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Archive for September 27th, 2012

by Allan Fish

(UK 1995 301m) DVD1/2

Austen fever

p  Sue Birtwistle  d  Simon Langton  w  Andrew Davies  novel  Jane Austen  ph  John Kenway  ed  Peter Coulson  m  Carl Davis (including “Voi Che Sapéte” from “The Marriage of Figaro” by W.A.Mozart)  art  Gerry Scott, Marjorie Pratt, Mark Kebby, John Collins  cos  Dinah Collin

Jennifer Ehle (Elizabeth Bennet), Colin Firth (Fitzwilliam Darcy), Alison Steadman (Mrs Fanny Bennet), Benjamin Whitrow (Mr Bennet), David Bamber (William Collins), Barbara Leigh-Hunt (Lady Catherine de Bourgh), Susannah Harker (Jane Bennet), Crispin Bonham Carter (Charles Bingley), Anna Chancellor (Caroline Bingley), Lucy Scott (Charlotte Lucas), Adrian Lukis (George Wickham), Julia Sawalha (Lydia Bennet), Lucy Briers (Mary Bennet), Polly Maberly (Kitty Bennet), Christopher Benjamin (Sir William Lucas), Joanna David (Mrs Gardiner), Tim Wylton (Edward Gardiner), Anthony Calf (Col.Fitzwilliam), Nadia Chambers (Anne de Bourgh), Emilia Fox (Georgiana Darcy), Lucy Robinson (Mrs Louisa Hurst), Rupert Vansittart (Mr Hurst), Lynn Farleigh (Mrs Phillips), Lucy Davis (Maria Lucas), Paul Moriarty (Col.Forster), Harriet Eastcott (Mrs Jenkinson), Tom Ward (Lt.Chamberlayne), Sarah Legg (Hannah),

In the mid-nineties, Jane Austen was plat du jour.  The BBC had made Persuasion for TV and the need for such refined fare was so great it was released in the cinema in the States.  Ang Lee and Emma Thompson combined to bring us a richly entertaining version of Sense and Sensibility which cemented the stardom of Kate Winslet and gave Hugh Laurie one of the great vignettes of modern times.  Gwyneth Paltrow showed her comfort with everything Anglofied by perfectly capturing Austen’s most popular heroine, Emma.  (I also mirthfully recall a titbit quoted by Sarah Michelle Gellar in Empire magazine about how someone she knew remarked how Emma had been a complete rip-off of Amy Heckerling’s Clueless; I completely share her horror.)  Pride of place, however, if you forgive the pun, must go to the Andrew Davies scripted six-part version of Pride and Prejudice screened in the autumn of 1995. (more…)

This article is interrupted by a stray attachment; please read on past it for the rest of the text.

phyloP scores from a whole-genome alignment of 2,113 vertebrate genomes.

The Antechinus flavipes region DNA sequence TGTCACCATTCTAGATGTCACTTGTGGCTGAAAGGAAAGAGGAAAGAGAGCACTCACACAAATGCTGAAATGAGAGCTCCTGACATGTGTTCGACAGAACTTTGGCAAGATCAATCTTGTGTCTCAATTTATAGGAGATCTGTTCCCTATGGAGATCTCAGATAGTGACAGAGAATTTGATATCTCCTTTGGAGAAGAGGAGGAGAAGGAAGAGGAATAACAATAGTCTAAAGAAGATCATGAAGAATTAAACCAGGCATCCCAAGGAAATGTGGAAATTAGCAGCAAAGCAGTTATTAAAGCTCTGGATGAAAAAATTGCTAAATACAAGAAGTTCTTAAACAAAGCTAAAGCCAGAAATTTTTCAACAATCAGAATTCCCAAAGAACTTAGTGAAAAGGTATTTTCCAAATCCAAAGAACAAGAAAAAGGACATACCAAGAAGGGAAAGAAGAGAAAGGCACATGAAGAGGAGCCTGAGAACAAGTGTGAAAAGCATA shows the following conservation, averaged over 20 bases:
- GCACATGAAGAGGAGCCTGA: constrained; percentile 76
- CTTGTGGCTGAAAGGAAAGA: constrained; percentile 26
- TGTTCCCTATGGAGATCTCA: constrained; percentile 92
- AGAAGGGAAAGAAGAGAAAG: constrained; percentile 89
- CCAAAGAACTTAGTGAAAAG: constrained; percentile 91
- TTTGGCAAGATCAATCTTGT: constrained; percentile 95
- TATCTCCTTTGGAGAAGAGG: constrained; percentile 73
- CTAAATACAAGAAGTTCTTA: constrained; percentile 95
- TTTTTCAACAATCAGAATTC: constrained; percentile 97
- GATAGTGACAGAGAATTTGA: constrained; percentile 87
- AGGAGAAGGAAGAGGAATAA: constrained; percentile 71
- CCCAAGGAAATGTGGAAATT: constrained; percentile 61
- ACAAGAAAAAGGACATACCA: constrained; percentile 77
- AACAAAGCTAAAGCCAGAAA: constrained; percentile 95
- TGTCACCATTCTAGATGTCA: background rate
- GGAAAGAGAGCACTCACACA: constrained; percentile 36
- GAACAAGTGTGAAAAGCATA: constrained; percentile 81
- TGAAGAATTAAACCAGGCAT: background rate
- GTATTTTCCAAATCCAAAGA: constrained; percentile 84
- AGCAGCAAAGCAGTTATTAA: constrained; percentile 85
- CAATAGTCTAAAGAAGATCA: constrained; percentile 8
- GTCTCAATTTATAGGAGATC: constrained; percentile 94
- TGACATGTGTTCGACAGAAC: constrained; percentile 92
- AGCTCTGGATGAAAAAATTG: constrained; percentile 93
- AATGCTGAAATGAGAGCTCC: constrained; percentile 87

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by Allan Fish

(USA 1984 83m) DVD1/2

This goes up to eleven

p  Karen Murphy  d  Rob Reiner  w/m/ly  Christopher Guest, Rob Reiner, Michael McKean, Harry Shearer  ph  Peter Smokler  ed  Robert Leighton  art  Dryan Jones

Christopher Guest (Nigel Tufnel), Michael McKean (David St Hubbins), Harry Shearer (Derek Smalls), Rob Reiner (Marty DiBergi), R.J.Parnell (Mick Shrimpton), David Kaff (Viv Savage), Tony Hendra (Ian Faith), Bruno Kirby (Tommy Pischeda), Fran Drescher (Bobbi Flekman), Anjelica Huston, Ed Begley Jnr, Billy Crystal, Patrick MacNee,

Rob Reiner’s spoof rockumentary of an ageing British rock band on tour in the US at the twilight of their careers truly was one of the most original films of its decade.  Here was a film that finally, deservedly attacked and made fun of that most pretentious of musical art forms, the heavy metal rock band, in this case the fictitious Spinal Tap, one of England’s loudest bands behind such ‘classic’ albums as Intravenus de Milo, Shark Sandwich and The Gospel According to Spinal Tap, the latter prompting one reviewer to say that if God rested on one day why did he not rest the day he made Spinal Tap?  Thank God he didn’t, because the world would be a far less funny place without them.

Spinal Tap, a British rock group founded in the mid sixties, consists of three core members, guitarist and singer David St Hubbins, lead guitarist Nigel Tufnel and bass guitarist Derek Smalls.  They are legends in their own imagination, feted through the known world for such songs as ‘Hell Hole’ and ‘Big Bottom’.  Commercial director Marty DiBergi – who on first hearing them was “knocked out by their exuberance, their raw power and their punctuality” – records the behind the scenes happenings and gigs and interviews the band members as they embark on their first US tour in six years.  (more…)

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